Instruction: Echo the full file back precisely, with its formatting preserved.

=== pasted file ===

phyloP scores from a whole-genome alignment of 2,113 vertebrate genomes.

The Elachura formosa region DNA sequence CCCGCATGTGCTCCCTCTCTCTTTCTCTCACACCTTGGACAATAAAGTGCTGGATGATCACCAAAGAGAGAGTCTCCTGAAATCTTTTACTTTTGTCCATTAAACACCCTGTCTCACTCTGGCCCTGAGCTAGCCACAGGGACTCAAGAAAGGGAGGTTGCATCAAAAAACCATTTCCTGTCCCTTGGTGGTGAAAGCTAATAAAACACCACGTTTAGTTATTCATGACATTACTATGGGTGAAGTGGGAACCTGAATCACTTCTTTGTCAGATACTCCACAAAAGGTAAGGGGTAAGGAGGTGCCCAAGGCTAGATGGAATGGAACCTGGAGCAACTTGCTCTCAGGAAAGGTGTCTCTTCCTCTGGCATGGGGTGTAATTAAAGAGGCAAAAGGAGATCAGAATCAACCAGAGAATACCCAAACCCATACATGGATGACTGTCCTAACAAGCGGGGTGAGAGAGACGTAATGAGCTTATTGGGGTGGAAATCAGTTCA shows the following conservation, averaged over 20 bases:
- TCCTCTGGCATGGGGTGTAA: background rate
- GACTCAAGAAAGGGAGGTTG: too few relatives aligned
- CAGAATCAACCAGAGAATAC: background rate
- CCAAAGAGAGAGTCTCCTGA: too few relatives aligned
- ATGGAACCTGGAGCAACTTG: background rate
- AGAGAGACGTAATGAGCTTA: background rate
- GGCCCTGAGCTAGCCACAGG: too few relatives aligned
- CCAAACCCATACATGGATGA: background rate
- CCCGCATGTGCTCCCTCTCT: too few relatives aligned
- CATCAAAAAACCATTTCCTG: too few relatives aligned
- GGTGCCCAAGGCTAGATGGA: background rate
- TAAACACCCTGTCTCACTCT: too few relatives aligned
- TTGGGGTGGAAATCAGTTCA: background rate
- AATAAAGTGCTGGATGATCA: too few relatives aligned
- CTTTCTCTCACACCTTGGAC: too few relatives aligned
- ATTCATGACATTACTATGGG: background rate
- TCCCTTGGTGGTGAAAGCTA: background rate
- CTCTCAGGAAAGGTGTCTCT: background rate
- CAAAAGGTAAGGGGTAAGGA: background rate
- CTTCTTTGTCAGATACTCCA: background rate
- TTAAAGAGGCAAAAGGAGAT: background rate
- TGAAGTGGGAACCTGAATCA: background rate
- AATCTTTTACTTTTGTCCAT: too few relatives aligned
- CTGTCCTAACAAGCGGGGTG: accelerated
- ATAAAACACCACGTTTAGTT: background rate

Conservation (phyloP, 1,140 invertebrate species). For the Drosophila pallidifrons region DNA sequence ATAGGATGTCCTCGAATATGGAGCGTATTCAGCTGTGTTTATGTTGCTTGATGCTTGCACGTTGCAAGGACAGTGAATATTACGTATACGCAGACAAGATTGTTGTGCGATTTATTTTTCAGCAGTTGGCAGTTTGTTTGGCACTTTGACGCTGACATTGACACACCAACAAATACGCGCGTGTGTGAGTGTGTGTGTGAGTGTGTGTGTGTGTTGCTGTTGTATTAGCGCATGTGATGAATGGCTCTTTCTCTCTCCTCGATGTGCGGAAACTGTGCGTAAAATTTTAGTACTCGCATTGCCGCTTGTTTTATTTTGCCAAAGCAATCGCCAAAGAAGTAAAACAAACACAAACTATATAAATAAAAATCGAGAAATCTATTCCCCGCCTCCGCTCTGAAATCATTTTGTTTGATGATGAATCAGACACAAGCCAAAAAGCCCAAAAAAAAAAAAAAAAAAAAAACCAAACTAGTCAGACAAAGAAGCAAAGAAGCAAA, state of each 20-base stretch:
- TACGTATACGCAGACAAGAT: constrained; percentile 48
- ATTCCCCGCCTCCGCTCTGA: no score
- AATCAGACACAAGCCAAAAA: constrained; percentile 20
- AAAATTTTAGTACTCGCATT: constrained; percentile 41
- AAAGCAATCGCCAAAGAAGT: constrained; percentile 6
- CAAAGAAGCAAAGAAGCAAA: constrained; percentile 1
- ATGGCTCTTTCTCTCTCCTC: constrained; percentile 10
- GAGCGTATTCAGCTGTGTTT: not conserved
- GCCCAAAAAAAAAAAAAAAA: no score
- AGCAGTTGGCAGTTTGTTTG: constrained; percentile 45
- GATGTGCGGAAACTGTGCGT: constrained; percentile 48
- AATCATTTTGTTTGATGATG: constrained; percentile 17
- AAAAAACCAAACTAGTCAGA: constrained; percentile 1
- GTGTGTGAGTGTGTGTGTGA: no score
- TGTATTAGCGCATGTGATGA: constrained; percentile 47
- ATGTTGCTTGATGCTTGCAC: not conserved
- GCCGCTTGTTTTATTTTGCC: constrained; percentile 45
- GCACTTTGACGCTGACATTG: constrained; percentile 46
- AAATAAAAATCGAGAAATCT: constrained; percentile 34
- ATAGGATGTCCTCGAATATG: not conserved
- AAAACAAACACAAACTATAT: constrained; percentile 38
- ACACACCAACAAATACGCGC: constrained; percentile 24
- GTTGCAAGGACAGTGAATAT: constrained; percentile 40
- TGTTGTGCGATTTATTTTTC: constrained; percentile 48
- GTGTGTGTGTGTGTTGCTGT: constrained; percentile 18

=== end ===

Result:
phyloP scores from a whole-genome alignment of 2,113 vertebrate genomes.

The Elachura formosa region DNA sequence CCCGCATGTGCTCCCTCTCTCTTTCTCTCACACCTTGGACAATAAAGTGCTGGATGATCACCAAAGAGAGAGTCTCCTGAAATCTTTTACTTTTGTCCATTAAACACCCTGTCTCACTCTGGCCCTGAGCTAGCCACAGGGACTCAAGAAAGGGAGGTTGCATCAAAAAACCATTTCCTGTCCCTTGGTGGTGAAAGCTAATAAAACACCACGTTTAGTTATTCATGACATTACTATGGGTGAAGTGGGAACCTGAATCACTTCTTTGTCAGATACTCCACAAAAGGTAAGGGGTAAGGAGGTGCCCAAGGCTAGATGGAATGGAACCTGGAGCAACTTGCTCTCAGGAAAGGTGTCTCTTCCTCTGGCATGGGGTGTAATTAAAGAGGCAAAAGGAGATCAGAATCAACCAGAGAATACCCAAACCCATACATGGATGACTGTCCTAACAAGCGGGGTGAGAGAGACGTAATGAGCTTATTGGGGTGGAAATCAGTTCA shows the following conservation, averaged over 20 bases:
- TCCTCTGGCATGGGGTGTAA: background rate
- GACTCAAGAAAGGGAGGTTG: too few relatives aligned
- CAGAATCAACCAGAGAATAC: background rate
- CCAAAGAGAGAGTCTCCTGA: too few relatives aligned
- ATGGAACCTGGAGCAACTTG: background rate
- AGAGAGACGTAATGAGCTTA: background rate
- GGCCCTGAGCTAGCCACAGG: too few relatives aligned
- CCAAACCCATACATGGATGA: background rate
- CCCGCATGTGCTCCCTCTCT: too few relatives aligned
- CATCAAAAAACCATTTCCTG: too few relatives aligned
- GGTGCCCAAGGCTAGATGGA: background rate
- TAAACACCCTGTCTCACTCT: too few relatives aligned
- TTGGGGTGGAAATCAGTTCA: background rate
- AATAAAGTGCTGGATGATCA: too few relatives aligned
- CTTTCTCTCACACCTTGGAC: too few relatives aligned
- ATTCATGACATTACTATGGG: background rate
- TCCCTTGGTGGTGAAAGCTA: background rate
- CTCTCAGGAAAGGTGTCTCT: background rate
- CAAAAGGTAAGGGGTAAGGA: background rate
- CTTCTTTGTCAGATACTCCA: background rate
- TTAAAGAGGCAAAAGGAGAT: background rate
- TGAAGTGGGAACCTGAATCA: background rate
- AATCTTTTACTTTTGTCCAT: too few relatives aligned
- CTGTCCTAACAAGCGGGGTG: accelerated
- ATAAAACACCACGTTTAGTT: background rate

Conservation (phyloP, 1,140 invertebrate species). For the Drosophila pallidifrons region DNA sequence ATAGGATGTCCTCGAATATGGAGCGTATTCAGCTGTGTTTATGTTGCTTGATGCTTGCACGTTGCAAGGACAGTGAATATTACGTATACGCAGACAAGATTGTTGTGCGATTTATTTTTCAGCAGTTGGCAGTTTGTTTGGCACTTTGACGCTGACATTGACACACCAACAAATACGCGCGTGTGTGAGTGTGTGTGTGAGTGTGTGTGTGTGTTGCTGTTGTATTAGCGCATGTGATGAATGGCTCTTTCTCTCTCCTCGATGTGCGGAAACTGTGCGTAAAATTTTAGTACTCGCATTGCCGCTTGTTTTATTTTGCCAAAGCAATCGCCAAAGAAGTAAAACAAACACAAACTATATAAATAAAAATCGAGAAATCTATTCCCCGCCTCCGCTCTGAAATCATTTTGTTTGATGATGAATCAGACACAAGCCAAAAAGCCCAAAAAAAAAAAAAAAAAAAAAACCAAACTAGTCAGACAAAGAAGCAAAGAAGCAAA, state of each 20-base stretch:
- TACGTATACGCAGACAAGAT: constrained; percentile 48
- ATTCCCCGCCTCCGCTCTGA: no score
- AATCAGACACAAGCCAAAAA: constrained; percentile 20
- AAAATTTTAGTACTCGCATT: constrained; percentile 41
- AAAGCAATCGCCAAAGAAGT: constrained; percentile 6
- CAAAGAAGCAAAGAAGCAAA: constrained; percentile 1
- ATGGCTCTTTCTCTCTCCTC: constrained; percentile 10
- GAGCGTATTCAGCTGTGTTT: not conserved
- GCCCAAAAAAAAAAAAAAAA: no score
- AGCAGTTGGCAGTTTGTTTG: constrained; percentile 45
- GATGTGCGGAAACTGTGCGT: constrained; percentile 48
- AATCATTTTGTTTGATGATG: constrained; percentile 17
- AAAAAACCAAACTAGTCAGA: constrained; percentile 1
- GTGTGTGAGTGTGTGTGTGA: no score
- TGTATTAGCGCATGTGATGA: constrained; percentile 47
- ATGTTGCTTGATGCTTGCAC: not conserved
- GCCGCTTGTTTTATTTTGCC: constrained; percentile 45
- GCACTTTGACGCTGACATTG: constrained; percentile 46
- AAATAAAAATCGAGAAATCT: constrained; percentile 34
- ATAGGATGTCCTCGAATATG: not conserved
- AAAACAAACACAAACTATAT: constrained; percentile 38
- ACACACCAACAAATACGCGC: constrained; percentile 24
- GTTGCAAGGACAGTGAATAT: constrained; percentile 40
- TGTTGTGCGATTTATTTTTC: constrained; percentile 48
- GTGTGTGTGTGTGTTGCTGT: constrained; percentile 18